No one will ever forget how poorly the government handled Hurricane Katrina when it hit New Orleans in 2005, and now to add insult to injury, FEMA is asking victims to return money they received from the natural disaster.
More than 83,000 debt notices have been mailed out to victims of hurricanes Katrina, Rita, and Wilma who FEMA says it paid improperly. The federal agency is attempting to recover more than $385 million, or roughly $4,600 per person. The amount represents slightly less than 5% of the roughly $8 billion that FEMA distributed after the storms, and according to congressional testimony, at least a portion of the overpayments were due to FEMA employees’ own mistakes such as clerical errors and failing to interview applicants.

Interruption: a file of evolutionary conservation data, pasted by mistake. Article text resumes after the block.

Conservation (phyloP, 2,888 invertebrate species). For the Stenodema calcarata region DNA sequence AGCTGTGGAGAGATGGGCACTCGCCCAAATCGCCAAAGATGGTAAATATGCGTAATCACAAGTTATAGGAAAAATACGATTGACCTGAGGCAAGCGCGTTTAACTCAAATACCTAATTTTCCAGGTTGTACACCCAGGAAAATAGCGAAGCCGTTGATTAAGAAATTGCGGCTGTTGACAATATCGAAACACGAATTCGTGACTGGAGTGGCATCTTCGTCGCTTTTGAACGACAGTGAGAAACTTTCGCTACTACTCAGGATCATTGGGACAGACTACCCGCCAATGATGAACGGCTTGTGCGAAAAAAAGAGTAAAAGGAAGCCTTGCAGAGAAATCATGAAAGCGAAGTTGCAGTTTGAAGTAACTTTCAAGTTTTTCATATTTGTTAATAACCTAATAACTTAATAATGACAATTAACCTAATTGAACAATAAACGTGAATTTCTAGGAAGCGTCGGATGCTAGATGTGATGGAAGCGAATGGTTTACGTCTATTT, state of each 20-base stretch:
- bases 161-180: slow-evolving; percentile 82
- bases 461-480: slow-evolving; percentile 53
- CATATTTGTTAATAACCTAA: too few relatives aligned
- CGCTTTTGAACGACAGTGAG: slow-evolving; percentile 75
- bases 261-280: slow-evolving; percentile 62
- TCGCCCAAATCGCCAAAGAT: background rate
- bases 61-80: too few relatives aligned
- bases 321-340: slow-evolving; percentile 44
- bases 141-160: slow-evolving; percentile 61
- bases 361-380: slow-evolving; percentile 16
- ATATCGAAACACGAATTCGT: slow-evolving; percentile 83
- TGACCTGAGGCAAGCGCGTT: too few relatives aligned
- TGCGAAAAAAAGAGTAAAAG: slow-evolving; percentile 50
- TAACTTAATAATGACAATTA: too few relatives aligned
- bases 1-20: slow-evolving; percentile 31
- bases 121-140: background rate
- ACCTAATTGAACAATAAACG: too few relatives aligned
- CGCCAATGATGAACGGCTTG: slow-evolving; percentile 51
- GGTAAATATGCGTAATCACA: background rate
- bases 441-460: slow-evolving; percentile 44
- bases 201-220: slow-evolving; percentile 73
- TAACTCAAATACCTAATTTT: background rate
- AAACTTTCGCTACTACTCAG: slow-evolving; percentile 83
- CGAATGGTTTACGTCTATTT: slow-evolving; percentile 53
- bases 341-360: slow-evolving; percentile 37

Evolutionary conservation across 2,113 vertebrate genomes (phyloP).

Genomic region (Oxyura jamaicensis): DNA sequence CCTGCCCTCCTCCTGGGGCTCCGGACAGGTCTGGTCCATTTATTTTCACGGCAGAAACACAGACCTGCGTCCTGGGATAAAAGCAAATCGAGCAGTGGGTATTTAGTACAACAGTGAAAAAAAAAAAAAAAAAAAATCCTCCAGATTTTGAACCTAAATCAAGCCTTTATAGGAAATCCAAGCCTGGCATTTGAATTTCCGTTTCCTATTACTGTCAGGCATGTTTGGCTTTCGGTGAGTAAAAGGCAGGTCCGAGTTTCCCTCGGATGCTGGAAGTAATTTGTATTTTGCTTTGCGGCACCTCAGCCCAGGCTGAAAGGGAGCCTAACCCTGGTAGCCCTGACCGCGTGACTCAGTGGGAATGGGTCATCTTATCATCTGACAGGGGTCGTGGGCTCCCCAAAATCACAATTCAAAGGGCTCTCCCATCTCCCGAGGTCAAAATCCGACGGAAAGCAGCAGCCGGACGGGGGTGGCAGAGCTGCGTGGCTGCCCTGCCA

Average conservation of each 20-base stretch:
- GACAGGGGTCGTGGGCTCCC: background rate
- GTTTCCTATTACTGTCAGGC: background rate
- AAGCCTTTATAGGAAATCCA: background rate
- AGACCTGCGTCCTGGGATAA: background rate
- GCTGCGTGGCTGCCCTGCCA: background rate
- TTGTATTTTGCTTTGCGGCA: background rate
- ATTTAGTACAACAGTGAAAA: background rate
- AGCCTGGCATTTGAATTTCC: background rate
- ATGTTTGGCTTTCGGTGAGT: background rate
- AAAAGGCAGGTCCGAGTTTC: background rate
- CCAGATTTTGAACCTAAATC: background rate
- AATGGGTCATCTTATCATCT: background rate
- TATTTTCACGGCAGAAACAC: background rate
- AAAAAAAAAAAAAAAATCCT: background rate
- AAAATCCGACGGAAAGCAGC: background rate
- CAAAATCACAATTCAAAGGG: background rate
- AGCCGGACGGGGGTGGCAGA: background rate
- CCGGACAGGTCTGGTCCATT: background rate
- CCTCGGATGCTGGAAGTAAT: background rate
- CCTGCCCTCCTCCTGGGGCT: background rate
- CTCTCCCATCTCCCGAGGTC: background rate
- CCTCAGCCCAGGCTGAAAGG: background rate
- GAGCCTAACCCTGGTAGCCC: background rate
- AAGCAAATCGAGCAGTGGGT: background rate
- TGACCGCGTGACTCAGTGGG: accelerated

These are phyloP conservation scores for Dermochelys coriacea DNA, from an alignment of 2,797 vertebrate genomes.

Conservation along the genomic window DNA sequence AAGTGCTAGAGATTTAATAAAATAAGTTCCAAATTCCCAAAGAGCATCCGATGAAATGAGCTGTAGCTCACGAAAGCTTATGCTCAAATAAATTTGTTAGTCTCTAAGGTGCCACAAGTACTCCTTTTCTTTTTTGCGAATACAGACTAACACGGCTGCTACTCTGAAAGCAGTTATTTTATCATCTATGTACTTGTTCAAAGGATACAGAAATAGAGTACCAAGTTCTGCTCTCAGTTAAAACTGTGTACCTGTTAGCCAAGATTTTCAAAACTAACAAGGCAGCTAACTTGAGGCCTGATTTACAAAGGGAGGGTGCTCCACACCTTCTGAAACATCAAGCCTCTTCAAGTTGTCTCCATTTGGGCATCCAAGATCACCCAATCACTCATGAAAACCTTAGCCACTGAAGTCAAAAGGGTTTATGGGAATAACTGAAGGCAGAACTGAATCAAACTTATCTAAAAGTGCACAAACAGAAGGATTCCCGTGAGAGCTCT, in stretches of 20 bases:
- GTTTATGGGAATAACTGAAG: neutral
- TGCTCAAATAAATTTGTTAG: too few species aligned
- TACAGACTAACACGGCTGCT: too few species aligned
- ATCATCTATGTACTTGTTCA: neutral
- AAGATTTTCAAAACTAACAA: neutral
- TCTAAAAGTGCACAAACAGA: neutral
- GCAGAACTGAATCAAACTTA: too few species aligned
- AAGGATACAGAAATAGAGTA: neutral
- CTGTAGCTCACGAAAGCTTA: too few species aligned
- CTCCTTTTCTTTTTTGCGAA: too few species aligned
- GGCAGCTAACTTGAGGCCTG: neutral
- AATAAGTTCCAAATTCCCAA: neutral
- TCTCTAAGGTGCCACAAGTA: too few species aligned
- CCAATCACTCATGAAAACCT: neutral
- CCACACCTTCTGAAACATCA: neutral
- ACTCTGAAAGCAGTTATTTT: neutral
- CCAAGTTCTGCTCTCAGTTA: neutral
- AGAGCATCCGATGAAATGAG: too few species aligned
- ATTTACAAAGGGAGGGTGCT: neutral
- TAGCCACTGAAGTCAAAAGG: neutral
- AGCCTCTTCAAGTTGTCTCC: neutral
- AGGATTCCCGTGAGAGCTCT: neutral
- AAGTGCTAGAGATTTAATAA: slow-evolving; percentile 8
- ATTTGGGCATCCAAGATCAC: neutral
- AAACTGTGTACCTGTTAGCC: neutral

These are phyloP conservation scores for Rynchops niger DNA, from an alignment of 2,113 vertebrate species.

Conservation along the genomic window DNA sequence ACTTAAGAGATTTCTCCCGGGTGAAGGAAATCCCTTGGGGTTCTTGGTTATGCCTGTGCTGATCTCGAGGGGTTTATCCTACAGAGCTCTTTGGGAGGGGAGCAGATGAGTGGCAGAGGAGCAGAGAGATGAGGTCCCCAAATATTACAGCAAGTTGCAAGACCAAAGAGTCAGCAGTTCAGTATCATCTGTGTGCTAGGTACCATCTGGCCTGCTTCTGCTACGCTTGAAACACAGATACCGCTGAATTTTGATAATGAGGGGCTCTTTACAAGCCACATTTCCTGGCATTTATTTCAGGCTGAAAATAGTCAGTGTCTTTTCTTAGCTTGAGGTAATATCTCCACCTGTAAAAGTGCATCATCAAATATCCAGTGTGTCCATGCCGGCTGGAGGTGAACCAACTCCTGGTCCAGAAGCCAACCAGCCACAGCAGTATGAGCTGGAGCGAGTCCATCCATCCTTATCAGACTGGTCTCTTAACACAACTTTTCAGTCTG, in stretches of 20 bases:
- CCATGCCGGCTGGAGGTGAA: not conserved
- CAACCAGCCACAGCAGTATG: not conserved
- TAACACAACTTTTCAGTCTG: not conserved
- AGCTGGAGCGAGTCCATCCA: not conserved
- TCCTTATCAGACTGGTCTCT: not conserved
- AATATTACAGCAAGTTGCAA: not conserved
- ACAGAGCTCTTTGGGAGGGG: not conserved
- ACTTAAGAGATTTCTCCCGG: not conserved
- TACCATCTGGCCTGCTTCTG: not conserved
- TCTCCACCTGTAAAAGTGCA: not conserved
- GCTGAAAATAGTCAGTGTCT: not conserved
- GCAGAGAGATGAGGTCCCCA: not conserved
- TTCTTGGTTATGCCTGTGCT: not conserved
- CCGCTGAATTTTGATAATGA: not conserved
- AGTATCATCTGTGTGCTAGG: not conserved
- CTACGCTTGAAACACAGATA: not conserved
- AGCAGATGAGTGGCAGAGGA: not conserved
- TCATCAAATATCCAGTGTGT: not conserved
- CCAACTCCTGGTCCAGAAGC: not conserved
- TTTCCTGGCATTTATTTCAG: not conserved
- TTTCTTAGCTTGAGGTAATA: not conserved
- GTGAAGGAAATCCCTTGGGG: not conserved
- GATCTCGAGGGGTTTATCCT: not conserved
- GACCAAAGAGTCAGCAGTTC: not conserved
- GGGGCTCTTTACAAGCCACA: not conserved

Despite the fact that the improper payments weren’t the recipients fault, FEMA says it is required by law to make an effort to recover the money. Last week Congress approved legislation that would allow the agency to waive most of the debts and FEMA spokeswoman Rachel Racusen says they are reviewing the law’s provisions and developing a plan to implement them. As of now, it’s unclear how many recipients will benefit from the new law, and so far about 30% of the notice recipients have appealed their debt notices. Victims may also ask for a waiver due to economic hardship or set up a payment plan.
“It is important for any individual who has received a recoupment notice to know that these letters are the start of a conversation with FEMA, not the end,”Racusen says. But with so many people still coming to terms with the devastation of losing everything they owned, not to mention the people they loved, you would think FEMA would have forgiven the debts auotmatically.
What do you think about what FEMA did? Are they right to try to recover the funds they inappropriately distributed?
Brande Victorian is a blogger and culture writer in New York City. Follower her on Twitter at @be_vic.